Lenovo's PC shipments falling faster than market; Posts annual loss

Lenovo's fiscal 2009 ended with a thud as the company's PC shipments fell faster than the industry's decline overall. The company has been rattled by a slowdown in enterprise demand and "under-representation in consumer markets.

Lenovo's fiscal 2009 ended with a thud as the company's PC shipments fell faster than the industry's decline overall. The company has been rattled by a slowdown in enterprise demand and "under-representation in consumer markets."

To wit:

  • Lenovo's fourth quarter PC shipments fell 8.2 percent from a year ago. Industry PC shipments fell 7 percent. 
  • Fourth quarter sales fell 25.8 percent to $2.8 billion. Lenovo also lost $264 million in the quarter. 
  • The company is restructuring to save $300 million in 2009/2010.
  • Lenovo remains a notebook story. Laptops represent 60 percent of Lenovo's total sales. 
  • For fiscal 2009, Lenovo said sales fell 8.9 percent to $14.9 billion with PC shipments growing 2.2 percent. The company lost $226 million for the year.  

Nevertheless, Lenovo Chairman Liu Chuanzhi said in a statement that the company has "the right pieces in place" to rebound when the economy improves. The game plan from CEO Yang Yuanqing: Defend Lenovo's position in China, make the enterprise business profitable and target the consumer and small business markets to boost growth. 

Here's the problem: Lenovo faces tough competition in the consumer market from Acer, Dell and HP. It's not like you can just drop in on the consumer market and be a hit. It's the same story for the small business market. Lenovo has a much better foothold in the enterprise market, which is dragging. The most solid part of Lenovo's plan is to defend China.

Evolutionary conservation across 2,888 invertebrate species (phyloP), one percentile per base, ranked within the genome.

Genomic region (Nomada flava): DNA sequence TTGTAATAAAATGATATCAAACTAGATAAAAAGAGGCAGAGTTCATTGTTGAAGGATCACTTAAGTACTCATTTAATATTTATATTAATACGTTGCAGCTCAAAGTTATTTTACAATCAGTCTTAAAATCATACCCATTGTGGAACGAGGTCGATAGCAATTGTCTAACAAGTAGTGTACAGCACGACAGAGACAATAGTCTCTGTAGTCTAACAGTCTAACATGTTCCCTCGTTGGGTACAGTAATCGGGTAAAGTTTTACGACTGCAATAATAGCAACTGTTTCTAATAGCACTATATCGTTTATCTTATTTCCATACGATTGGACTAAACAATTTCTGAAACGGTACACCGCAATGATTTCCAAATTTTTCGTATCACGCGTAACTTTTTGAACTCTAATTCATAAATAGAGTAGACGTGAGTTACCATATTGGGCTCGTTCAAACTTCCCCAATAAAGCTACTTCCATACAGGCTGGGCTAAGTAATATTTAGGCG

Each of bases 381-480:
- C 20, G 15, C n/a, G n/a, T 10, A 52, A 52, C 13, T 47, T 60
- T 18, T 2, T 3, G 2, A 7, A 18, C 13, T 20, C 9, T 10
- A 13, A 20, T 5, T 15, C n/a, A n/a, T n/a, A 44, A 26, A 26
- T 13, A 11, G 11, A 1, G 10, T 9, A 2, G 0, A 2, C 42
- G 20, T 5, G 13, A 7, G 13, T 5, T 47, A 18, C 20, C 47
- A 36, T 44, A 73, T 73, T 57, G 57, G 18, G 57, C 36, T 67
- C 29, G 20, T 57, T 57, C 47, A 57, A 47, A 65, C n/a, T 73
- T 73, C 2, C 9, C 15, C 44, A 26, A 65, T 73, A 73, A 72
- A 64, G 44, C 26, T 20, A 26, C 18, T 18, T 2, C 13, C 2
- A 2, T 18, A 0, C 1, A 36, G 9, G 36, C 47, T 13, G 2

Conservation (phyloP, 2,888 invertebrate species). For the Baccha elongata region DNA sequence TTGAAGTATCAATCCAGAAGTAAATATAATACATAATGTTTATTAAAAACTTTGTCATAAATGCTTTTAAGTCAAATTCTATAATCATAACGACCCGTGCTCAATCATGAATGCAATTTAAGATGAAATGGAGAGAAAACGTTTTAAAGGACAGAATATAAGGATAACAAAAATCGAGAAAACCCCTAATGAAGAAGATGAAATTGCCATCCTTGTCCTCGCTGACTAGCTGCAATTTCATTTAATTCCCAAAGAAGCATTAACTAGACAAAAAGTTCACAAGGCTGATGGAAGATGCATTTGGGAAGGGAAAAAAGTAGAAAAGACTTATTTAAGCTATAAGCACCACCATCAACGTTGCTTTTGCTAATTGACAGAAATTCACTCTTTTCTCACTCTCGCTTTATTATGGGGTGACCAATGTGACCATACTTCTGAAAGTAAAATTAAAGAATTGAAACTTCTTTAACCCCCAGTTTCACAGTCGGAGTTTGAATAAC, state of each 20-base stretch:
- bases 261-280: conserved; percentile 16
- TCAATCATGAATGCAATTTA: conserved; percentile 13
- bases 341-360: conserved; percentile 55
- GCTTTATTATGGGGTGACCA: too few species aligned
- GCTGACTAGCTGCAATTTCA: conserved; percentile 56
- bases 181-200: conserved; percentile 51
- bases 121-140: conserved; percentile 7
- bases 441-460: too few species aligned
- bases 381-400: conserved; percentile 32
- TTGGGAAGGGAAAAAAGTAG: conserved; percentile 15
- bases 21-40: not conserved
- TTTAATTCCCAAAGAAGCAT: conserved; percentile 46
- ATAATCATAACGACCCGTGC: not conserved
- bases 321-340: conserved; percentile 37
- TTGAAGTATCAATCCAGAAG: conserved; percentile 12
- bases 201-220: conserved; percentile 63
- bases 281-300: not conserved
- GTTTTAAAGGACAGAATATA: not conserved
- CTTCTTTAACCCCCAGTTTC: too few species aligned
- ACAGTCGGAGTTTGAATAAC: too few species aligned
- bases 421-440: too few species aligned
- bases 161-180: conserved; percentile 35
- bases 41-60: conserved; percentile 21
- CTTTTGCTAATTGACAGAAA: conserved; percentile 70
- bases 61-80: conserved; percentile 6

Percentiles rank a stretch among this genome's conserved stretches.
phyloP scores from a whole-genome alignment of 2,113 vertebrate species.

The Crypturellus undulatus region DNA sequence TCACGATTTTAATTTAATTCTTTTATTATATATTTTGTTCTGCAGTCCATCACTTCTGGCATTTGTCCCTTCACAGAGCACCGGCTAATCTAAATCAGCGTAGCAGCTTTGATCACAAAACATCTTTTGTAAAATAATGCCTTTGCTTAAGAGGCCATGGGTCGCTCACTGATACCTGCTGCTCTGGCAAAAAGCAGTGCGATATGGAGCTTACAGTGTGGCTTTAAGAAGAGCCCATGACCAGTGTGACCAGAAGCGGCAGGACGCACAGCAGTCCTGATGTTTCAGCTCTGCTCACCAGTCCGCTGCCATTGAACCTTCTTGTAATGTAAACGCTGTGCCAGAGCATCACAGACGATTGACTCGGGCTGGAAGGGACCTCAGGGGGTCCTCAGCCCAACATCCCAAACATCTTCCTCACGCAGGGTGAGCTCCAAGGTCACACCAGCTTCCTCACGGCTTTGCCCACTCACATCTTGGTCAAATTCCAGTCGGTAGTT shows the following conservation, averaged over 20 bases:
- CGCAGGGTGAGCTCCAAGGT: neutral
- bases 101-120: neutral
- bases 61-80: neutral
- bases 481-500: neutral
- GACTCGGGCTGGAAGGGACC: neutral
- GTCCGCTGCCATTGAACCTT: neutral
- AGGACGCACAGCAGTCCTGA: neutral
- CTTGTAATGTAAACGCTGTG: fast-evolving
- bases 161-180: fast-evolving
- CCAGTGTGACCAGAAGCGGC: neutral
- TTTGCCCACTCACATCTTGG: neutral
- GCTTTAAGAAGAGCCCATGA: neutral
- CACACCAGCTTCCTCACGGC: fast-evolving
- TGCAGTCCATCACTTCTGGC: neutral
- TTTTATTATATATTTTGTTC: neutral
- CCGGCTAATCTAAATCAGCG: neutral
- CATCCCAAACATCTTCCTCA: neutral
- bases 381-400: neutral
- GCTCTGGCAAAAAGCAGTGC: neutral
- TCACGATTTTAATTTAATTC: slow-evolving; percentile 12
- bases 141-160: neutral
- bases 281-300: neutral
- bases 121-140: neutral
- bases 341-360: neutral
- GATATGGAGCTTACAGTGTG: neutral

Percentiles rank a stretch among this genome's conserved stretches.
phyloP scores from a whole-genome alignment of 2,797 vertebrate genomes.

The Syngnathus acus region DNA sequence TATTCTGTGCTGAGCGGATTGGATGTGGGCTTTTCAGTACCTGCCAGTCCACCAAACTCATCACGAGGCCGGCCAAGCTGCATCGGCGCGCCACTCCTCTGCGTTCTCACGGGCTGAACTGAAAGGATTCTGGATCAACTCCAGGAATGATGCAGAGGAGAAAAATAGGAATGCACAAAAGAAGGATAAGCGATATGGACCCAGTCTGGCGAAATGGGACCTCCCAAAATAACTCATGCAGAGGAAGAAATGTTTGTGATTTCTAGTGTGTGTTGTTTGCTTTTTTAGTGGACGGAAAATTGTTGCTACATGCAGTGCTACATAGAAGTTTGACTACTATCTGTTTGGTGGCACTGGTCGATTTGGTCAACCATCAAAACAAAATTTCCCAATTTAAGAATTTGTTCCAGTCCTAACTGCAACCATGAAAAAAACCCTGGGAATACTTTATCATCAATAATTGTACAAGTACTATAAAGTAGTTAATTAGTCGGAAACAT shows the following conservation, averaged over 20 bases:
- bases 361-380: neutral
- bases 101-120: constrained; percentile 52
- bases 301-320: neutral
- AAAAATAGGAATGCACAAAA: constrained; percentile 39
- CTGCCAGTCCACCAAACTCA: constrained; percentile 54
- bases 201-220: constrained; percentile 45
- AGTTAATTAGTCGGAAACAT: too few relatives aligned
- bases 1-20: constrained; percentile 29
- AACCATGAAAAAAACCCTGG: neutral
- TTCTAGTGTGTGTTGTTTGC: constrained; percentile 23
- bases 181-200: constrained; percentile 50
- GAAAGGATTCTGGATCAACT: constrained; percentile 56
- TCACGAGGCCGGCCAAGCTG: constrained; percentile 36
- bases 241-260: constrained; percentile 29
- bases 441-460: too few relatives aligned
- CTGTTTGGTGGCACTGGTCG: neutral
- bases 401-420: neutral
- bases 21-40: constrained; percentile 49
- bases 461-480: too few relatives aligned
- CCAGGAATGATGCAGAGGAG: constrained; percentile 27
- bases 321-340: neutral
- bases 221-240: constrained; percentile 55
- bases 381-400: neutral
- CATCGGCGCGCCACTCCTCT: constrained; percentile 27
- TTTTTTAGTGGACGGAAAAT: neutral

Indeed, Lenovo's China sales in the fourth quarter were $1.2 billion, or 43.6 percent of revenue. Lenovo wound up with 26.7 percent share in China and the company outpaced the industry in the PC shipments. 

Review: Lenovo IdeaPad S10 4231

Simply put, Lenovo's move to defend China is a no brainer. But the rest of the globe presents challenges for Lenovo. Americas revenue was $682 million, or 24.6 percent of sales, but shipments fell 19 percent. Europe and Asia Pacific had similar stories with units falling 13 percent and 32 percent, respectively.  

The company is diversifying into the consumer market with products like the IdeaPad and a new lineup of desktop PCs, but those moves will take time. Lenovo will face tough sledding everywhere but China.